Georg Büchner is one of the most important dramatists of the nineteenth century, both intrinsically and on account of his enormous influence on the drama of our own time. Professor Benn attempts a comprehensive study of the art and thought of this distinguished writer, emphasising throughout that attitude of revolt which is so characteristic of Büchner. After a brief introduction in which he pinpoints the positive nature of Büchner's revolt and establishes links between his thought and that of Hölderlin and Camus, Professor Benn discusses in the first three theoretical chapters Büchner's revolutionary political principles, his sceptical and iconoclastic philosophical speculations and his fierce attacks on classical theories in art. He then examines each of Büchner's major works - Dantons Tod, Leonce und Lena, Lenz and Woyzeck - analysing the genesis and interpretation of the last in detail. A short concluding chapter summarises the results of the inquiry and assesses the value of the methods used.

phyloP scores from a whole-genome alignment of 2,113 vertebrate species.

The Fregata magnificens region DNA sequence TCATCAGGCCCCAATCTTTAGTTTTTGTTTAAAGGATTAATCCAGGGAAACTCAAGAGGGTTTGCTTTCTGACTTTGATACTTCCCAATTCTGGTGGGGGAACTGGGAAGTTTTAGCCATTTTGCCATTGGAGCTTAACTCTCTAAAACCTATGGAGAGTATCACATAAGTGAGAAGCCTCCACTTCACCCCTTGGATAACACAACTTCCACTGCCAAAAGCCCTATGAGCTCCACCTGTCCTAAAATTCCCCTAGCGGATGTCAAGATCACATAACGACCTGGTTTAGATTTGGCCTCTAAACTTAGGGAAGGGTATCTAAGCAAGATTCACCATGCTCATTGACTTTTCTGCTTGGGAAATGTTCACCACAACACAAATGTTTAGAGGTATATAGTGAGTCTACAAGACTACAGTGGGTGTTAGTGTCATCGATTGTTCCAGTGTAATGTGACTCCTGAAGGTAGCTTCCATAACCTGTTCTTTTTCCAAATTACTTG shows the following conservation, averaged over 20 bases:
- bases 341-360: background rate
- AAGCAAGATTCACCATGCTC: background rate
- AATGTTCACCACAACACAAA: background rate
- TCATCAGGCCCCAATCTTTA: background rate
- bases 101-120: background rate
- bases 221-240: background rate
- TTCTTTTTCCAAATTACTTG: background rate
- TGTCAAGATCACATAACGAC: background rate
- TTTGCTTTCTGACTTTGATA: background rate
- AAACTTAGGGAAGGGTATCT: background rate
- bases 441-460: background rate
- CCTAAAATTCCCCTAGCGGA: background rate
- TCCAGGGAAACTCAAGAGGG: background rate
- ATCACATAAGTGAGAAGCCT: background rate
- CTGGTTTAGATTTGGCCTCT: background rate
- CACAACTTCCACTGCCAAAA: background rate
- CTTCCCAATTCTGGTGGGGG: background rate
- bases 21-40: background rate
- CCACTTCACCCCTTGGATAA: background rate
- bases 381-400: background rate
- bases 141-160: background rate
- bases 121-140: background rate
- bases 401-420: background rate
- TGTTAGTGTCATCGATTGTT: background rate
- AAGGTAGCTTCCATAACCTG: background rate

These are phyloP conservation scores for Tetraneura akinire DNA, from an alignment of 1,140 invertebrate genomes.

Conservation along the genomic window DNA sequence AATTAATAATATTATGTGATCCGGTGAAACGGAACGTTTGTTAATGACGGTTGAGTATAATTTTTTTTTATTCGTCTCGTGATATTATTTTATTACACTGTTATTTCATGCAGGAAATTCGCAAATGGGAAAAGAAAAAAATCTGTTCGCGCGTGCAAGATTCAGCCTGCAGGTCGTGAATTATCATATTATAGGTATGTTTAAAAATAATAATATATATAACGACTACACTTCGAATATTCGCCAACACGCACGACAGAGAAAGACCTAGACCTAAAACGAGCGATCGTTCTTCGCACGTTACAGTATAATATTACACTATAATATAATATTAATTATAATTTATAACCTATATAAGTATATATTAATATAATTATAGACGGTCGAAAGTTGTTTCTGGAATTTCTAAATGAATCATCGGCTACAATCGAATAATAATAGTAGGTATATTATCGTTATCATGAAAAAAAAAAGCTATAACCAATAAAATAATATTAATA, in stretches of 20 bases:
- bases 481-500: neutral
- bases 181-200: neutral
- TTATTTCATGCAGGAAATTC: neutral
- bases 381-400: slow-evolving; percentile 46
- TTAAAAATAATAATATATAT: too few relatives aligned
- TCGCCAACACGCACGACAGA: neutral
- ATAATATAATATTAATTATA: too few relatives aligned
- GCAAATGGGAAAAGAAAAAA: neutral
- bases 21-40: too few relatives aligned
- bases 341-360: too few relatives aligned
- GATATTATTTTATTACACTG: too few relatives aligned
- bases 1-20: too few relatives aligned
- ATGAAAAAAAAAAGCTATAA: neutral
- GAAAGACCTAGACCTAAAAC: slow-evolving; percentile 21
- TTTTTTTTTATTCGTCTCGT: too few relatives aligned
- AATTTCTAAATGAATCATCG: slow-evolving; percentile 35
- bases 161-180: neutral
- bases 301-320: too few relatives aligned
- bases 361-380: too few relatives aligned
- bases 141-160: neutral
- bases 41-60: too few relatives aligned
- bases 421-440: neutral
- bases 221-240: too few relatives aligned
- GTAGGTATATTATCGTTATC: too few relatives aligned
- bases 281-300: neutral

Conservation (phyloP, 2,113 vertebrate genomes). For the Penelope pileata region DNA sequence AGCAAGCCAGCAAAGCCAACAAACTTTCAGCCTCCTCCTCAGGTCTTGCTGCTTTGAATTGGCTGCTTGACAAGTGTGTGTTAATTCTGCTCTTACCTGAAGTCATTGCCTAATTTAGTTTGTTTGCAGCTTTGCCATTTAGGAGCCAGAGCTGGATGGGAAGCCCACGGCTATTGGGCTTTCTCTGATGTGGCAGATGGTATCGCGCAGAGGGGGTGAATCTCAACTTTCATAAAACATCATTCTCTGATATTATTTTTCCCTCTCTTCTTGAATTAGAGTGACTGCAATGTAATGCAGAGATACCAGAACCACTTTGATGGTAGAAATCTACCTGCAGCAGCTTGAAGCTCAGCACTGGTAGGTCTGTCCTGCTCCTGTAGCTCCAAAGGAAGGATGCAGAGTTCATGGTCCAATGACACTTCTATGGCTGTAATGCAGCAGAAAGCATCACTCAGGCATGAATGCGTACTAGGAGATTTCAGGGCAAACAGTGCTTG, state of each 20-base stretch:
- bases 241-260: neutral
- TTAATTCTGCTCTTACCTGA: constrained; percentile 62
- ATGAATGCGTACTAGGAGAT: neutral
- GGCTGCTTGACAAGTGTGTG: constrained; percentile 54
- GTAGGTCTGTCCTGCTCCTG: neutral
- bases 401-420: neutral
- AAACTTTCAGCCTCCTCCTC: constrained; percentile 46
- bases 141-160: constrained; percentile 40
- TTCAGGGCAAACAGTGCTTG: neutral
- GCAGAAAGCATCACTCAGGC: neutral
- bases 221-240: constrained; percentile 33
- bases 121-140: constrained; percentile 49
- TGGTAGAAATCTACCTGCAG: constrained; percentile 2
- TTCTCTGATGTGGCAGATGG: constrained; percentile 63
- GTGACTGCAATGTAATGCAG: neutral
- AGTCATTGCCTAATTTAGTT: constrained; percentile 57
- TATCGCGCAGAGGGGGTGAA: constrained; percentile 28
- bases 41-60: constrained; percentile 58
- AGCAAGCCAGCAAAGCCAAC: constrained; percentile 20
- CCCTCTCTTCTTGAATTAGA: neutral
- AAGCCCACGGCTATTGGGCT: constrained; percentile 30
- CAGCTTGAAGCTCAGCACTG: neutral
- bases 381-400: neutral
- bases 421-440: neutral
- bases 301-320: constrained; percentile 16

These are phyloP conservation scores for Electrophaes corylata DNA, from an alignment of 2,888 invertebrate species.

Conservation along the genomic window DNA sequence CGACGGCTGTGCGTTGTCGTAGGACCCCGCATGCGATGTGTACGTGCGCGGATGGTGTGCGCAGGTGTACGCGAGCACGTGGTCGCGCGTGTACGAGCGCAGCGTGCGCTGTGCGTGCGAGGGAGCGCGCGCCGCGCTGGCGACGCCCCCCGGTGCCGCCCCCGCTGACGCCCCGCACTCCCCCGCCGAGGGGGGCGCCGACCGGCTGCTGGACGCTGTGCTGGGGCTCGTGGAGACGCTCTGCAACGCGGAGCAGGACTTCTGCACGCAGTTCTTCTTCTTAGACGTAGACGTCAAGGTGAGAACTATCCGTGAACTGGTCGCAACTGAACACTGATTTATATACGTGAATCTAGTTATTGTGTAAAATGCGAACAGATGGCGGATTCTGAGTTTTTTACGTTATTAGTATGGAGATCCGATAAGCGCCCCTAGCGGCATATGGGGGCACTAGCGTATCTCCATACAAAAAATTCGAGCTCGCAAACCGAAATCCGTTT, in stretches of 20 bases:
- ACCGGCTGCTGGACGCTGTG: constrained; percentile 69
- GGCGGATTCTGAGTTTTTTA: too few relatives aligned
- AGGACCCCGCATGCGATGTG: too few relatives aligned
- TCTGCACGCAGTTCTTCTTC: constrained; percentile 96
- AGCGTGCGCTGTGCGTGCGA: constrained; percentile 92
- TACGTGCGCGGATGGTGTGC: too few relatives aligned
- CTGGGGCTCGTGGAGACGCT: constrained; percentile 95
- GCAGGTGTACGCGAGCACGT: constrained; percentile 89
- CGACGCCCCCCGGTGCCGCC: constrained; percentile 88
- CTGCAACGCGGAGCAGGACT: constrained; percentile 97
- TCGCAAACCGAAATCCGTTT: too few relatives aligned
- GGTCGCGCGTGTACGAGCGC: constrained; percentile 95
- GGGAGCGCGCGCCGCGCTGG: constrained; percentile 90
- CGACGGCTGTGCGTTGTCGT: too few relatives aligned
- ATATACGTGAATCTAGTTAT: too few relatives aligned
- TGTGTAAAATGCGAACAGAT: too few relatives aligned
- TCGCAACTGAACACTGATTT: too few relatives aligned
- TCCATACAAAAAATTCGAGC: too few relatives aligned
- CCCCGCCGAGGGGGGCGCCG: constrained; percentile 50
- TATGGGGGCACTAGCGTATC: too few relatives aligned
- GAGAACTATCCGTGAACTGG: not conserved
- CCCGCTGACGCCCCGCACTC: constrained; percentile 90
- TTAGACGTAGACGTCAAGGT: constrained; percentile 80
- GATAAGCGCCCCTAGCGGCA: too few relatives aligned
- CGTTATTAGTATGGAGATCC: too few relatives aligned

Table of ContentsAcknowledgements; Preface to the paperback edition; 1. Introduction; 2. Political revolt; 3. Metaphysical revolt; 4. Aesthetic revolt; 5. 'Dantons Tod'; 6. 'Leonce und Lena'; 7. 'Lenz'; 8. 'Woyzeck'; 9. Conclusion; Notes; Chronological table; Bibliography; Index of names.